A few years ago I got an old WiFi repeater from a friend. I did not have any use for it at the time and I ended up chucking it into a corner of my house. A few days ago when I decided to study it a bit and unsurprisingly I discovered it is not very secure, so I decided to make a blog post to show how fun it can be to analyze this kind of device.

The device in question is an Aigital Wifi Repeater, shown below in all its glory.


Web app analysis

The repeater comes with a web interface, which is a pretty common feature with these types of devices. To find the first vulnerability we don’t even have to use any sophisticated tool or special technique, we just need to log in one time to realize that, once a legitimate user is logged in, any other user who can reach the web interface is logged in by default! As a matter of fact, inspecting the HTTP requests, we can see that no session cookie is used and that a time-based mechanism is handling the authentication instead. This would give an attacker an easy way to bypass the login.

From the same web interface we can even download plain text credentials from /config.dat


and we also have a stored XSS in the SSID field. So, that’s it, right? Judging from what we’ve seen so far, I don’t think so. Now let’s open the device and see what’s inside.

Hardware analysis + firmware dump

For this device, we will skip the recon phase, since everything we need is available right in front of our eyes as soon as we remove the plastic cover. We can quickly recognize an SPI flash memory and, with the help of a multimeter, we are able to identify the UART interface, which is for sure the first thing we want to try to access the device.


As a next step, we use a logic analyzer to identify all the parameters we will need to interface with the UART. To do that, we connect the device UART TX pin to channel one (in this case) of our logic analyzer and the GND of the UART to the logic analyzer’s GND pin. We then boot up the device and get the signal shown in the image:


As shown above, the width of the smallest piece of information received from the device is 26µs, which corresponds to 38400 bits/s baudarate. At this point, we can set this information in the logic analyzer software to check if we are receiving meaningful data from the device.


We zoom out and… Yes! we are receiving the boot logs. Now it’s time to try to interact with the UART and see what we can do. To do that I used the brand new, yet-to-be-released Bruschetta Board by Luca Bongiorni which handles UART, JTAG, SPI, I2C and uses level shifters so that we can work with devices at different voltages. In this case we have a 3.3V TX, so we just have to set the jumper on the Bruschetta with the correct voltage, connect the TX,RX,GND accordingly and launch the screen application on a Ubuntu machine as follows:

 screen -L uart.log /dev/ttyUSB0 38400

We get a lot of interesting information from the boot logs but unfortunately we do not get a shell, which is password protected.


After a few attempts to login in with typical weak admin/password combinations, I gave up and turned all my hopes to the SPI we saw earlier, I desoldered the flash memory and used Bruschetta again to dump the firmware inside.


Using flashrom and the command

sudo ./flashrom -p <chip_type> -r ../../AIGITAL/aigital-dump.bin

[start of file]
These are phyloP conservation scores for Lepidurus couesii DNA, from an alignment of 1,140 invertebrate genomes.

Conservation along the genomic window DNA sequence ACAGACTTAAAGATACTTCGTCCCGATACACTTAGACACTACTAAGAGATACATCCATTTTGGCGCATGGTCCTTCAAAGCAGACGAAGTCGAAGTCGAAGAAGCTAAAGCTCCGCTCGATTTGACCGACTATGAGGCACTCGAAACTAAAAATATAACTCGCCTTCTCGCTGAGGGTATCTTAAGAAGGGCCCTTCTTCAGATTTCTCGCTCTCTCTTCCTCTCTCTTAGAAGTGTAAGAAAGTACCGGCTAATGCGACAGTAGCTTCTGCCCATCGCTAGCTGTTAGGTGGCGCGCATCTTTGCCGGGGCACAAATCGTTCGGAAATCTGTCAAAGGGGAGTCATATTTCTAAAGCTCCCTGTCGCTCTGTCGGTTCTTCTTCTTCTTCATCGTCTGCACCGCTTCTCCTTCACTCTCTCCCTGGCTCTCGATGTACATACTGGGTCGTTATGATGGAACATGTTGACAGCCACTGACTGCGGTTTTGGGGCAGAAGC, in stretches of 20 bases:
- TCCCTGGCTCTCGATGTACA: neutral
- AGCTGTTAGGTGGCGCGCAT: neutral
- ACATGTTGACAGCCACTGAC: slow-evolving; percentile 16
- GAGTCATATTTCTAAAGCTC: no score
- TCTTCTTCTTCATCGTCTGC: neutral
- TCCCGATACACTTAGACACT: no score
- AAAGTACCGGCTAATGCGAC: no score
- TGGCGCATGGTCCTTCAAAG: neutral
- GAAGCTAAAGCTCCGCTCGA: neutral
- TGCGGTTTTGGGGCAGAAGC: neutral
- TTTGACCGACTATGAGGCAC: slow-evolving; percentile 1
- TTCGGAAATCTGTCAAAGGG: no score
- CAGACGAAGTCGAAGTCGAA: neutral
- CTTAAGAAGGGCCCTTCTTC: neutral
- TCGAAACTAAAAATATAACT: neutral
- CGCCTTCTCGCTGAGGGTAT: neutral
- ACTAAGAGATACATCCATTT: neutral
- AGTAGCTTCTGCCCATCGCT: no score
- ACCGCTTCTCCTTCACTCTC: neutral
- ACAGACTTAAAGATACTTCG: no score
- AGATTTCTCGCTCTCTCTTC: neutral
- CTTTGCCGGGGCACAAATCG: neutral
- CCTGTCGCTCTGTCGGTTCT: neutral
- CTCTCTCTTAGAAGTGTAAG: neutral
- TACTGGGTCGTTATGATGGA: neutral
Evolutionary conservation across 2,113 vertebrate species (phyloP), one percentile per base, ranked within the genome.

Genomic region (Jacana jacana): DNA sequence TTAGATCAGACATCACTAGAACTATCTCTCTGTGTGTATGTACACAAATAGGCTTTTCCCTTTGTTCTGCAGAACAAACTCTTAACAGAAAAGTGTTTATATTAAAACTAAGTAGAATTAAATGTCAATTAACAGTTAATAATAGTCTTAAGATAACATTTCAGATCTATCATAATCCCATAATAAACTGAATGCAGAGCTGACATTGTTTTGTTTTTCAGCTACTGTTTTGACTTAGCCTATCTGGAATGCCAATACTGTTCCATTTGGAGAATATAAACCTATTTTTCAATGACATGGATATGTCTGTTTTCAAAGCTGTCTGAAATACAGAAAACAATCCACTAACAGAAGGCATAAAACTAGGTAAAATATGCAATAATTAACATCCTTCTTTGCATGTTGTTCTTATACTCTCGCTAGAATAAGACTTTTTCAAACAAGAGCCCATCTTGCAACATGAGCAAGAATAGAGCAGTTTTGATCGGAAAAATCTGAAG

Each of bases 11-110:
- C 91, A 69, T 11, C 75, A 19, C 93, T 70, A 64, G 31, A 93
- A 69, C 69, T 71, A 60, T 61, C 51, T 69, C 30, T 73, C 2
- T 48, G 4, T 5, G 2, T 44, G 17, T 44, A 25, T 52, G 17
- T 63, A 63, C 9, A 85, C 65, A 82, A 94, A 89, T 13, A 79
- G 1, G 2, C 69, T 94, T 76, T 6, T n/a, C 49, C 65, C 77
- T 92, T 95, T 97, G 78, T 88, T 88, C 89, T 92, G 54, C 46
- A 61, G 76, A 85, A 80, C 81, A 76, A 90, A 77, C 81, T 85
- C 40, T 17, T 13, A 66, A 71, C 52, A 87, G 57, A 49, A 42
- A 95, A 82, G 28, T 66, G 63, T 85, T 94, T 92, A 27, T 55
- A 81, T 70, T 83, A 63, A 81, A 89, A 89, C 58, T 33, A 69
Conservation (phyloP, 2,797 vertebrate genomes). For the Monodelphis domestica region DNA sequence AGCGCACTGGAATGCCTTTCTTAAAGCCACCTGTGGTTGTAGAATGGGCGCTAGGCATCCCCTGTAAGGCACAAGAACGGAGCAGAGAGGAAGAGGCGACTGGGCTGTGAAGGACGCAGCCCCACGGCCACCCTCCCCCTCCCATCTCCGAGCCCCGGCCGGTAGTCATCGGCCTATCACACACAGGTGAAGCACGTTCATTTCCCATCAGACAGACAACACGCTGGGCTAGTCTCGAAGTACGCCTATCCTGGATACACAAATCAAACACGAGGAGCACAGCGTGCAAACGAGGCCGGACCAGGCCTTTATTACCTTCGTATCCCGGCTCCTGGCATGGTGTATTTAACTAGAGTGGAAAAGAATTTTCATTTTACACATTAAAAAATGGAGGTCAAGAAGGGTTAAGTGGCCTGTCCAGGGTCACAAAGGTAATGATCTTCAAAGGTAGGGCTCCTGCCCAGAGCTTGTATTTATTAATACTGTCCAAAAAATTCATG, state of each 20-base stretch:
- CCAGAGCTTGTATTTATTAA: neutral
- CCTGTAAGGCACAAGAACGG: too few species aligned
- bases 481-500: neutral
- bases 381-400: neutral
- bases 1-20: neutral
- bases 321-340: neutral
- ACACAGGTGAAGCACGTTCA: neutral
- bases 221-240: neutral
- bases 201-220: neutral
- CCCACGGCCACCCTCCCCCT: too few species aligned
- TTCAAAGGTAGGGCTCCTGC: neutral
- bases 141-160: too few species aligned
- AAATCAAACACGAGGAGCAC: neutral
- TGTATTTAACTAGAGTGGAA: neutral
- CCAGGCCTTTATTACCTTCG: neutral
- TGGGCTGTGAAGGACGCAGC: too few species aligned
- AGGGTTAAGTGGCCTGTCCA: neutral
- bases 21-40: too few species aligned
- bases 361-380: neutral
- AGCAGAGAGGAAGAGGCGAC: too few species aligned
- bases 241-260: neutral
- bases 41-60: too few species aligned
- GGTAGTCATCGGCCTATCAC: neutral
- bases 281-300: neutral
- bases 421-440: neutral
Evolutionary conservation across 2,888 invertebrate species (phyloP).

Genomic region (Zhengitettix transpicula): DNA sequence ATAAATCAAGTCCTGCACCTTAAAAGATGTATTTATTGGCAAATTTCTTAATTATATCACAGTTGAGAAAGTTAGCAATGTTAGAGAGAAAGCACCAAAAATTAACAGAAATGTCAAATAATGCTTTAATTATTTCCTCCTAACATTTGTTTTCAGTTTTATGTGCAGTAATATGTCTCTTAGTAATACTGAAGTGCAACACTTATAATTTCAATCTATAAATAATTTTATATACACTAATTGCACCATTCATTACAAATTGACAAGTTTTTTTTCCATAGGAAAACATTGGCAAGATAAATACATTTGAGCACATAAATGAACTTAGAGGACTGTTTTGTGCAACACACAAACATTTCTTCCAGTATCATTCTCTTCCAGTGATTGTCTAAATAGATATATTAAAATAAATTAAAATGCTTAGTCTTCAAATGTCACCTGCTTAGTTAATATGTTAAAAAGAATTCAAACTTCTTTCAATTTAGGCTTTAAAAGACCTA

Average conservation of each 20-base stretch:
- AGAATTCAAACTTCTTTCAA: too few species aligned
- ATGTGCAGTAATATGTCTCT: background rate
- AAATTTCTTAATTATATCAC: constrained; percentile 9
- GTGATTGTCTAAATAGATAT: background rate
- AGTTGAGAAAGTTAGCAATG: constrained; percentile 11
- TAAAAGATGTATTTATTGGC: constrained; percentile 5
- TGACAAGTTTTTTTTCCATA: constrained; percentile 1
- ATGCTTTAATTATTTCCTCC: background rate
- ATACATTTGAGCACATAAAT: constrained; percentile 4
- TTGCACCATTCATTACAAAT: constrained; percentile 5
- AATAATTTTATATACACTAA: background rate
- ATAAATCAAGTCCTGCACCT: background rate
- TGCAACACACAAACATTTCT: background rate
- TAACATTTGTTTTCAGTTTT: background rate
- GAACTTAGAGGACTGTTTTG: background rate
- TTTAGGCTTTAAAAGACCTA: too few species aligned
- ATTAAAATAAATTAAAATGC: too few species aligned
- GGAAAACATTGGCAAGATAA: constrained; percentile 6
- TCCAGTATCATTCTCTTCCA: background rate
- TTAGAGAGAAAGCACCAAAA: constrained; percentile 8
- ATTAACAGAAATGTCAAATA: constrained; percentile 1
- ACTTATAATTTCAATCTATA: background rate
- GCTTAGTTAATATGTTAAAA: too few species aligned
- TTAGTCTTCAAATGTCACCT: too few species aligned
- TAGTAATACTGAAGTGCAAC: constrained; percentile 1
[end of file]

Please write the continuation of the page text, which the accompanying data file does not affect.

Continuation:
I finally obtained something. Let’s run binwalk to check what we got:


Good! We can see that we obtained a Squashfs filesystem, a typical tiny Linux filesystem often used for embedded devices. Now let’s extract the filesystem and see what we can find.

binwalk -e aigital-dump.bin

Firmware analysis + RCE

From our initial web application analysis, we already know that the web server in use is Boa, an open source software typically used by embedded systems. We can find the binary of the web server in _aigital-dump.bin.extracted/squashfs-root/bin/boa and then open it with Ghidra letting the tool analyze the binary for us.

Once Ghidra is ready, the first thing we want to do (since we are most interested in finding RCE vulnerabilities), is to look if, where and how the system function is called. To get this information we can search the system function in the Functions window and then use the Function Call Graph to have a better understanding:


After some code analysis, I found that the function FUN_00440290 is an excellent candidate for what we are looking for. The parameter name “sysCmd” is a big hint, and it is also evident that the function does not properly handle user input before feeding it in a system command.


To reconstruct the whole HTTP call, you simply have to compare this function with the others we can see inspecting the web application: all the POST functions follow the structure /boafrm/<formName>. To understand which is the formName in this case we just have to search for sysCmd and we will quickly find a reference to formSyscmd function in the form as a string stored in the binary. It should be noted that this functionality is not actually present in any of the forms of the web application but, as often happens, the code is reused without first being stripped of the functions that are not needed. This makes things more interesting for us since we have thus obtained an RCE, as show from the image below.



Cheap devices like this are a lot of fun to explore and can be used to do some experiments. I am sure there would be much more to analyze but, to be completely honest, in re-soldering the SPI last time I blew a PCB trace and so for now my experiments on this device are over :D.

CVE-2023-30402, CVE-2023-30404 and CVE-2023-30405 were assigned to the vulnerabilities reported in this post. Thanks for reading